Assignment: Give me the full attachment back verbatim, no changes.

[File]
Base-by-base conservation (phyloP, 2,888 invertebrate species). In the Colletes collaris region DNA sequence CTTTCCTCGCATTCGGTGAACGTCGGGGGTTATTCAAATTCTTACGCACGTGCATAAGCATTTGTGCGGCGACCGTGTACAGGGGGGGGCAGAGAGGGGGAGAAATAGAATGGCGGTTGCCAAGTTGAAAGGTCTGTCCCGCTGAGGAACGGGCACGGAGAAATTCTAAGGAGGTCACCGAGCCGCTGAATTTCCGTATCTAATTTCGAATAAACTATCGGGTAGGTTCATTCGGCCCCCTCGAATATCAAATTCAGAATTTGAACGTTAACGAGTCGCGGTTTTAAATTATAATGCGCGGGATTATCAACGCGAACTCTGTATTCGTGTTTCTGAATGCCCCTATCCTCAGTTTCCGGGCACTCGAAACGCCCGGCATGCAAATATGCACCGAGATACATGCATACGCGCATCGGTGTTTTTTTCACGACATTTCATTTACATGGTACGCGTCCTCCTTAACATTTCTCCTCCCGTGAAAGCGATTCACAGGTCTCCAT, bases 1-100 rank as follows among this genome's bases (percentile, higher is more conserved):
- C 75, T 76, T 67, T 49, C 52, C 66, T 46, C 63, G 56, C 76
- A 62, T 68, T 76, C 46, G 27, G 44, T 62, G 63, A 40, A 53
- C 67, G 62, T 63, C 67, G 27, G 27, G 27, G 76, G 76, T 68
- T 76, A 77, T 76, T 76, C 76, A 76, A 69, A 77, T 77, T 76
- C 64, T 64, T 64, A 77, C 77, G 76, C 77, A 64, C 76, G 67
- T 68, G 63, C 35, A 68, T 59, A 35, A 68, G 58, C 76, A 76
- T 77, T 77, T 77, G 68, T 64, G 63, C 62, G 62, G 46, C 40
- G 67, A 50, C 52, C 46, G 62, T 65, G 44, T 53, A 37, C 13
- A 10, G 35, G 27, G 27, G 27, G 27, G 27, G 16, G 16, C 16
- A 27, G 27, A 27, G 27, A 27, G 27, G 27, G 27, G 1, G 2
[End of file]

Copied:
Base-by-base conservation (phyloP, 2,888 invertebrate species). In the Colletes collaris region DNA sequence CTTTCCTCGCATTCGGTGAACGTCGGGGGTTATTCAAATTCTTACGCACGTGCATAAGCATTTGTGCGGCGACCGTGTACAGGGGGGGGCAGAGAGGGGGAGAAATAGAATGGCGGTTGCCAAGTTGAAAGGTCTGTCCCGCTGAGGAACGGGCACGGAGAAATTCTAAGGAGGTCACCGAGCCGCTGAATTTCCGTATCTAATTTCGAATAAACTATCGGGTAGGTTCATTCGGCCCCCTCGAATATCAAATTCAGAATTTGAACGTTAACGAGTCGCGGTTTTAAATTATAATGCGCGGGATTATCAACGCGAACTCTGTATTCGTGTTTCTGAATGCCCCTATCCTCAGTTTCCGGGCACTCGAAACGCCCGGCATGCAAATATGCACCGAGATACATGCATACGCGCATCGGTGTTTTTTTCACGACATTTCATTTACATGGTACGCGTCCTCCTTAACATTTCTCCTCCCGTGAAAGCGATTCACAGGTCTCCAT, bases 1-100 rank as follows among this genome's bases (percentile, higher is more conserved):
- C 75, T 76, T 67, T 49, C 52, C 66, T 46, C 63, G 56, C 76
- A 62, T 68, T 76, C 46, G 27, G 44, T 62, G 63, A 40, A 53
- C 67, G 62, T 63, C 67, G 27, G 27, G 27, G 76, G 76, T 68
- T 76, A 77, T 76, T 76, C 76, A 76, A 69, A 77, T 77, T 76
- C 64, T 64, T 64, A 77, C 77, G 76, C 77, A 64, C 76, G 67
- T 68, G 63, C 35, A 68, T 59, A 35, A 68, G 58, C 76, A 76
- T 77, T 77, T 77, G 68, T 64, G 63, C 62, G 62, G 46, C 40
- G 67, A 50, C 52, C 46, G 62, T 65, G 44, T 53, A 37, C 13
- A 10, G 35, G 27, G 27, G 27, G 27, G 27, G 16, G 16, C 16
- A 27, G 27, A 27, G 27, A 27, G 27, G 27, G 27, G 1, G 2